Polymer-free coronary stent more effective and safer than BMS in ACS patients
Patients with acute coronary syndromes (ACS) who are at high risk for bleeding have significantly lower rates of target lesion revascularisation and fewer adverse events after undergoing percutaneous coronary intervention (PCI) with a polymer-free biolimus-A (BA9) drug-coated stent than with those receiving a bare metal stent (BMS) in results from a sub-study of the LEADERS FREE trial reported for the first time in a late-breaker session at EuroPCR 2016.
"Patients with acute coronary syndromes have a high risk of bleeding after PCI because of the medication they are taking, but they have never previously been systematically studied," explains lead author Christoph Naber from the Contilia Heart and Vascular Center, Essen, Germany.
Previous research shows that at least one in six patients undergoing PCI is at high risk for bleeding and they are typically treated with bare-metal stents followed by one month of dual antiplatelet therapy to minimise their risk of bleeding. However, this carries a higher risk of restenosis and need for a further intervention than PCI with a drug-eluting stent. The LEADERS FREE trial investigated use of a polymer-free and carrier-free drug-coated stent that transfers umirolimus (also known as biolimus A9), a highly lipophilic analogue of sirolimus, into the blood vessel wall over a one-month period.
Dr Naber reported new results from a prespecified sub-study of 659 patients with acute coronary syndromes: 554 having had a non-ST-segment elevation myocardial infarction (NSTEMI) and 105 an ST-segment elevation MI (STEMI). They were randomised to receive either the polymer-free BA9-coated stent or to a bare metal stent. All patients received one month of dual antiplatelet therapy.
Results at 12 months follow-up showed patients receiving the polymer-free BA9-coated stent had less than half the rate of clinically driven target lesion revascularisation compared to those receiving a bare metal stent (3.92% vs 8.96%, p=0.009). They also had a significantly lower risk of adverse events, which was a composite of cardiac death, MI and stent thrombosis (6.92% vs 9.32%, p=0.049).
"The most important take-home message is that using a BA9-coated stent plus one month of dual antiplatelet therapy not only improves the efficacy of PCI in patients with ACS and high risk of bleeding compared to use of a bare metal stent but also increases safety, with less cardiac death, myocardial infarction and stent thrombosis," says Dr Naber.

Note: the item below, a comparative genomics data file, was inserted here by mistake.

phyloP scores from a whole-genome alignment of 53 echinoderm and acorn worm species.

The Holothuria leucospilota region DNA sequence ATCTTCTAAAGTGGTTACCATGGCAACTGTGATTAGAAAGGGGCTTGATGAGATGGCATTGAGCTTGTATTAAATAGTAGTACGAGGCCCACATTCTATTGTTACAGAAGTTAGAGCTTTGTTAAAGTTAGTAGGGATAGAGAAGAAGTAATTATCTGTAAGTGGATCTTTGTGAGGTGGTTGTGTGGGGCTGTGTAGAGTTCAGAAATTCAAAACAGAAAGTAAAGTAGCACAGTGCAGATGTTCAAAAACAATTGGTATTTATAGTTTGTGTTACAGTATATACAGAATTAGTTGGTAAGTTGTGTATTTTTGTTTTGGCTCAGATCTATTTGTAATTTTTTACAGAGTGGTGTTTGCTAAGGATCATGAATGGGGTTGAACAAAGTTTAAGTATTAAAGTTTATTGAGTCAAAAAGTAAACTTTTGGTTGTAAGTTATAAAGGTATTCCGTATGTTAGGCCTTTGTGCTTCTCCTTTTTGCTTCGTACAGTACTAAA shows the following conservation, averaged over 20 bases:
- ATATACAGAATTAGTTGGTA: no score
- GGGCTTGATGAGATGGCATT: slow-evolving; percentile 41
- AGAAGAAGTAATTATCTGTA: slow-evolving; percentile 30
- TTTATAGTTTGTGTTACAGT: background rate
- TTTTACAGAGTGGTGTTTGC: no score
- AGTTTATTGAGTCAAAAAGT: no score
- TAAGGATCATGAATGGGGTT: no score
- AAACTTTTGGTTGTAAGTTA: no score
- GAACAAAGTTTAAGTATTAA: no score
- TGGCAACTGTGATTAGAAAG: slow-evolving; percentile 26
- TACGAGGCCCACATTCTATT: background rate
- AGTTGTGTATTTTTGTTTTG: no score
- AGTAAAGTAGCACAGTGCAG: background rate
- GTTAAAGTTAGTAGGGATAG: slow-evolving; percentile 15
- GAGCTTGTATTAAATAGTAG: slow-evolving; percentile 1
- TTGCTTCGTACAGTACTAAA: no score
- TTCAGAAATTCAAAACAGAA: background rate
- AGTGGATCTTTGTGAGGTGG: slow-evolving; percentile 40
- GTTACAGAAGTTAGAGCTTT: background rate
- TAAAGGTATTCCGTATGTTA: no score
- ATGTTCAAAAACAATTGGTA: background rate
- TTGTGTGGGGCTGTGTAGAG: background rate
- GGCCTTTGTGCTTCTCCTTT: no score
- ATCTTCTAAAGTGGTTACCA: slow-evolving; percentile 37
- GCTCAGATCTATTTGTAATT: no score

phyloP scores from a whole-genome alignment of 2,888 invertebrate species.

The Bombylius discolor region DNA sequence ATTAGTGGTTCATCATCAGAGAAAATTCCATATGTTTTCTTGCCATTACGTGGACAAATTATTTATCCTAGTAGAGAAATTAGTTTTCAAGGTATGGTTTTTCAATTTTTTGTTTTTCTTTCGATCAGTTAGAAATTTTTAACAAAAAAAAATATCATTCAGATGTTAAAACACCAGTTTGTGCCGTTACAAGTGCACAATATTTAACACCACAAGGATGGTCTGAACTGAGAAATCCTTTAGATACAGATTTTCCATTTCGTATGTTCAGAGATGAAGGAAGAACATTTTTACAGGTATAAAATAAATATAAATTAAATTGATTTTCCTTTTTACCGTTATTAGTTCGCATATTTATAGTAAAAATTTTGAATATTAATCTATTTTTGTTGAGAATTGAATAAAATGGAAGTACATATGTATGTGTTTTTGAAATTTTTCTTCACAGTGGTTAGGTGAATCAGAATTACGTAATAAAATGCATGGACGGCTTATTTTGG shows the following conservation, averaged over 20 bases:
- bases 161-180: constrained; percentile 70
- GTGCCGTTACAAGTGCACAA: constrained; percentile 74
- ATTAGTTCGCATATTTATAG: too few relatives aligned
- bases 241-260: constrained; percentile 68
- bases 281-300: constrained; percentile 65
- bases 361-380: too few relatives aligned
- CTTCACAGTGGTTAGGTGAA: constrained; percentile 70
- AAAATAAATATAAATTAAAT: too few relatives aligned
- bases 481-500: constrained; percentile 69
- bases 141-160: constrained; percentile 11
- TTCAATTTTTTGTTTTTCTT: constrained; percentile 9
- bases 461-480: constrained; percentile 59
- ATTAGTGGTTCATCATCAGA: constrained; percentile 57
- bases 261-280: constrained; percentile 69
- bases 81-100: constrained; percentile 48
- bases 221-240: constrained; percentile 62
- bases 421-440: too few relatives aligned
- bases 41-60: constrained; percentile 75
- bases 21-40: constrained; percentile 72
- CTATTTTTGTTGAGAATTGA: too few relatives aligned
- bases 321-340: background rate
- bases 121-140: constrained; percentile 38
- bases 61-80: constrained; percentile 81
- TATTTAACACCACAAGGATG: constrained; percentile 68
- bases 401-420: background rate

"Current guidelines may need to be revised and bare metal stents can no longer be recommended for these patients," he suggests. "Given the lack of data for second-generation drug-eluting stents with shortened dual antiplatelet therapy the polymer-free DA9-coated stent is currently the device with the strongest evidence supporting its use in this group of patients."
Results from the study as a whole, for a total of 2466 patients, reported last year in the New England Journal of Medicine showed a 50% lower rate of target lesion revascularisation in patients randomised to the drug coated stent compared to those receiving the bare metal stent and a one-month course of dual antiplatelet therapy (hazard ratio 0.50, p<0.001).
Commenting on the new results from the ACS sub-study, the EuroPCR discussant Thomas Cuisset, from University Hospital, La Timone, Marseille France, points out, "The benefit of the drug coated stent over the bare metal stent was even greater in patients with ACS than in the study population as a whole." He adds, "The information from this sub-study is key because this specific population has not been included in previous clinical studies and, until now, treating these patients was like working in a 'data-free' zone."
For the future, Dr Cuisset suggests, "The respective roles of new-generation drug eluting stents, drug coated stents and potentially fully resorbable devices will require further investigation. Also, the optimal duration of dual antiplatelet therapy used with the drug coated stent in this study should probably not be extrapolated to other populations, including those at low bleeding risk."
The LEADERS Free trial was supported by Biosensors Europe.